Greg Kinnear was always director Randall Wallace’s first choice to portray Todd Burpo in Heaven Is for Real, adapted from the Nebraska pastor’s best-selling book. ”I wrote a long, impassioned letter to the studio and [producer] Joe Roth about how I believed that Greg was the perfect blend of strength and charisma and sensitivity,” he said. Eventually they complied with his choice, and Wallace (We Were Soldiers, Secretariat) couldn’t have been more pleased. ”When he was in scenes with that 5-year-old boy all of that magic came out.” Connor Corum was selected after an extensive national search to play Colton Burpo, the child who insisted he had visited heaven. ”I saw his audition and he was so natural and unaffected that I just thought we had to see him anyway to get a glimpse of what we were trying to find. Once he started speaking there was no doubt we had to find some way to make it work because he was the one,” said Wallace.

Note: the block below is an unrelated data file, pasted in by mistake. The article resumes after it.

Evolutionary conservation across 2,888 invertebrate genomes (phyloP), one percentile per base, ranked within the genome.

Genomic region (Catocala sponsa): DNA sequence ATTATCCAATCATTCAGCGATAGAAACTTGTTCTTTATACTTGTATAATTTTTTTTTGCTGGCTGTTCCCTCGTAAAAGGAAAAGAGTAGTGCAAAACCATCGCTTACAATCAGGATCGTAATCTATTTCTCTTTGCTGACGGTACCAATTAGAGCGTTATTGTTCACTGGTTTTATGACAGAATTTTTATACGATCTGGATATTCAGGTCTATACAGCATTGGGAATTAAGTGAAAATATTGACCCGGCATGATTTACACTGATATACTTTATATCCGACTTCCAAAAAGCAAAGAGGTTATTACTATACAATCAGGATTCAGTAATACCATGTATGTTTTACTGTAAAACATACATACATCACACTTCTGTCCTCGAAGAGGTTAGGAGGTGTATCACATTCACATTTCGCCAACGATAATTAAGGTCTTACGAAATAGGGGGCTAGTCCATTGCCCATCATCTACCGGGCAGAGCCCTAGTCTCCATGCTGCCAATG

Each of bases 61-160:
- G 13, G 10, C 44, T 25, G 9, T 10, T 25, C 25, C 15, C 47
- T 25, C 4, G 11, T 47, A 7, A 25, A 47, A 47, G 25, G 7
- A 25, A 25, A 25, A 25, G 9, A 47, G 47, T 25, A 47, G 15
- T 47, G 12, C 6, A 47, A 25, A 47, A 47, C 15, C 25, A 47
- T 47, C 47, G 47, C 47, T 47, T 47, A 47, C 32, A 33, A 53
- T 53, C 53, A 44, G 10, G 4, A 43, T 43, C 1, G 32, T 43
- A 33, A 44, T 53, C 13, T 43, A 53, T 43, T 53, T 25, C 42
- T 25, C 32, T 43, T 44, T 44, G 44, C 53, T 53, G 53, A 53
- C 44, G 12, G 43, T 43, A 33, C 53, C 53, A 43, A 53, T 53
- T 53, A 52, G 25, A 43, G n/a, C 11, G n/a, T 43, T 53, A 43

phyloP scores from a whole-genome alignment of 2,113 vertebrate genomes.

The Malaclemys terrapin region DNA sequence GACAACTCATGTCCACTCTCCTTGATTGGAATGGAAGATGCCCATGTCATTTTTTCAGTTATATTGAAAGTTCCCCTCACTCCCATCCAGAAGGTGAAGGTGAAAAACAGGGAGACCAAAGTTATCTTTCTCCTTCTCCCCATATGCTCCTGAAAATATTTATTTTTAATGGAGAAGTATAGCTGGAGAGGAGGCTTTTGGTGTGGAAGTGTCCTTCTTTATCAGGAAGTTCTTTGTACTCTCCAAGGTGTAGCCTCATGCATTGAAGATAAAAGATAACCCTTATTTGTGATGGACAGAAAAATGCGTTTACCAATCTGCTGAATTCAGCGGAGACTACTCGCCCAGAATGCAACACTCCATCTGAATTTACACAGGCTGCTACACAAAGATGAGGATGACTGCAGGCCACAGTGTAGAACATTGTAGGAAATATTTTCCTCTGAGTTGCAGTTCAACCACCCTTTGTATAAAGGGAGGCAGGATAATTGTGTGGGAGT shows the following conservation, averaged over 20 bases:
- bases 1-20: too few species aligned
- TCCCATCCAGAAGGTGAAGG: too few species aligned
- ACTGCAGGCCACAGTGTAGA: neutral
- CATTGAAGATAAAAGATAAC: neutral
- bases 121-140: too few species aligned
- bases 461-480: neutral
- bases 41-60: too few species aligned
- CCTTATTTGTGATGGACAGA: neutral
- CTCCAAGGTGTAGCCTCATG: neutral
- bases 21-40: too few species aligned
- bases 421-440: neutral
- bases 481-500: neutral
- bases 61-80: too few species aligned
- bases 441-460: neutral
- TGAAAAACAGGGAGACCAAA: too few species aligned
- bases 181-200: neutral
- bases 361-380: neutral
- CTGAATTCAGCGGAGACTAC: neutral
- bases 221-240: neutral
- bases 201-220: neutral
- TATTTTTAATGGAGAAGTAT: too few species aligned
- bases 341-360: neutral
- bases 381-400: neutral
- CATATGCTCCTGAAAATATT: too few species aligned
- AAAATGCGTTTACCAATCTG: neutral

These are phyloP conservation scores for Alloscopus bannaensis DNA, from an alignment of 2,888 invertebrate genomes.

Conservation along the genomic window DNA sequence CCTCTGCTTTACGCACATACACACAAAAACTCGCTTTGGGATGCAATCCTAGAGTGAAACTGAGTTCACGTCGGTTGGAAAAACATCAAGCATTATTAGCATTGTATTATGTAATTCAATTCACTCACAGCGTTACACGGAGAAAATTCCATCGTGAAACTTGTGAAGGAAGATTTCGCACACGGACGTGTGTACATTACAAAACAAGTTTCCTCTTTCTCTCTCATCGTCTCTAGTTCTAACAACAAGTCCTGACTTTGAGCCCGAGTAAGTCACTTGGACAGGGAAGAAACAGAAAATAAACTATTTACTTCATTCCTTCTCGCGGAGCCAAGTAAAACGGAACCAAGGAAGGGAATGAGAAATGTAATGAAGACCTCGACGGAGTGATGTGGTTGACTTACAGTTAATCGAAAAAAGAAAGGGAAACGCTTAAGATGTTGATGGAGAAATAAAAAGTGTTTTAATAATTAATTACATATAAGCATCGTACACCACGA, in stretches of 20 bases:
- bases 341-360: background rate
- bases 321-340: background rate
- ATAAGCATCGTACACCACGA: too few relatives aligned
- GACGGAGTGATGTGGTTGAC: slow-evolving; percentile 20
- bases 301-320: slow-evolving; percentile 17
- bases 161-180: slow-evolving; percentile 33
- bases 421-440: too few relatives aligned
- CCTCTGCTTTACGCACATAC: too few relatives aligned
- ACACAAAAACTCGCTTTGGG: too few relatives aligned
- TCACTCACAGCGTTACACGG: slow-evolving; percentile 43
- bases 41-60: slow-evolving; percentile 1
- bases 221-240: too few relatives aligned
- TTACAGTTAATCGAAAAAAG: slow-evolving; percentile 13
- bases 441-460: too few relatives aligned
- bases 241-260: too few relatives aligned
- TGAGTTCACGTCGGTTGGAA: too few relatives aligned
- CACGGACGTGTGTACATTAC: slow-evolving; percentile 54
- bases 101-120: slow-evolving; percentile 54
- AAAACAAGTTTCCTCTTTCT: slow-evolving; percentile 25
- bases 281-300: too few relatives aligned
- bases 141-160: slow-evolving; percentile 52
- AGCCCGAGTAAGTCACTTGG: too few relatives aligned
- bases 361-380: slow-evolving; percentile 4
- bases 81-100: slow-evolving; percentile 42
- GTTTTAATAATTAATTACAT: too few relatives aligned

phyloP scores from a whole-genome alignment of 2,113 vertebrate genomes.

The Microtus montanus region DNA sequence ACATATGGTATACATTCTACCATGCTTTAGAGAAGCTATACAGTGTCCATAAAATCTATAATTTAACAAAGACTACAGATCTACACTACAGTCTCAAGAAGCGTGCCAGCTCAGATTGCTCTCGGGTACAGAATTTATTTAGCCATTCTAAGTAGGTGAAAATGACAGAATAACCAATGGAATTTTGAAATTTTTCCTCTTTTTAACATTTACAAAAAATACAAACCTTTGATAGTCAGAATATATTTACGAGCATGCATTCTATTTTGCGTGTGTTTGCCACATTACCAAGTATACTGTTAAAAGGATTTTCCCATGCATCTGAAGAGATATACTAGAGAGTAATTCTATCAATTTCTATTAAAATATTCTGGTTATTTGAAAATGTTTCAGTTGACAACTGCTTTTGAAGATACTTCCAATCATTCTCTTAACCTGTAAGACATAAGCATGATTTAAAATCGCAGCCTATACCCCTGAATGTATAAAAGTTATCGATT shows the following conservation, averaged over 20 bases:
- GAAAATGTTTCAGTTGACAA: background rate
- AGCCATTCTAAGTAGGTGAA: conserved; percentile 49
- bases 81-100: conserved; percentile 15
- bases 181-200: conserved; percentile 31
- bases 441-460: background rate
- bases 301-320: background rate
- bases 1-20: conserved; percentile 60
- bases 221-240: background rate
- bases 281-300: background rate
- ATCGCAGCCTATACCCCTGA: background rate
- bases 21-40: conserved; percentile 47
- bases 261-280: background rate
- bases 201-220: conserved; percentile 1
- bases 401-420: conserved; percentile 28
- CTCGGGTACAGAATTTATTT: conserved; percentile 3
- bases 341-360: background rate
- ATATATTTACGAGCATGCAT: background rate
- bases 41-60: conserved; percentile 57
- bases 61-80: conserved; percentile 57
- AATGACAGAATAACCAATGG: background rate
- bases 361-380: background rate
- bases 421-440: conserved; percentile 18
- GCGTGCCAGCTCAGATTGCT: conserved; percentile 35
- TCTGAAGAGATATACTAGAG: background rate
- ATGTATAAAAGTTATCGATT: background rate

The relationship between Todd and his wife Sonja (Kelly Reilly, pictured with Connor Corum) is a crucial element to the story, as they deal with their son’s stories together — one of which involves meeting the child that they lost during pregnancy in heaven. ”Wives of ministers are often imagined, even in the church community, as being people who need to be kind of sexless and ethereal. And Kelly [Reilly] was the opposite. She was romantic and earthy and magical,” director Wallace said. ”I had seen some of her work and was amazed at how much she could say with a glance, or with a pause. Her silences were eloquent.”
When Colton first tells his parents about his experience in heaven, his stories ”seem to be fantasies woven from all of the images he’s been surrounded by since his birth — stories of heaven and angels and a beautiful place,” said Wallace. ”But he knows things that he could not possibly know through any rational or imaginative means.” One such instance is when Todd realizes that he’s met his great grandfather, who raised Todd but was not a religious man. ”That issue had always tormented Todd as a minister — whether or not you had to believe certain things to go to heaven.”
”Colton speaks of heaven in a childlike and honest way. Here he’s denying that Jesus looks anything like the pictures he’s been shown,” said Wallace. ”That is both mysterious and haunting for his father.”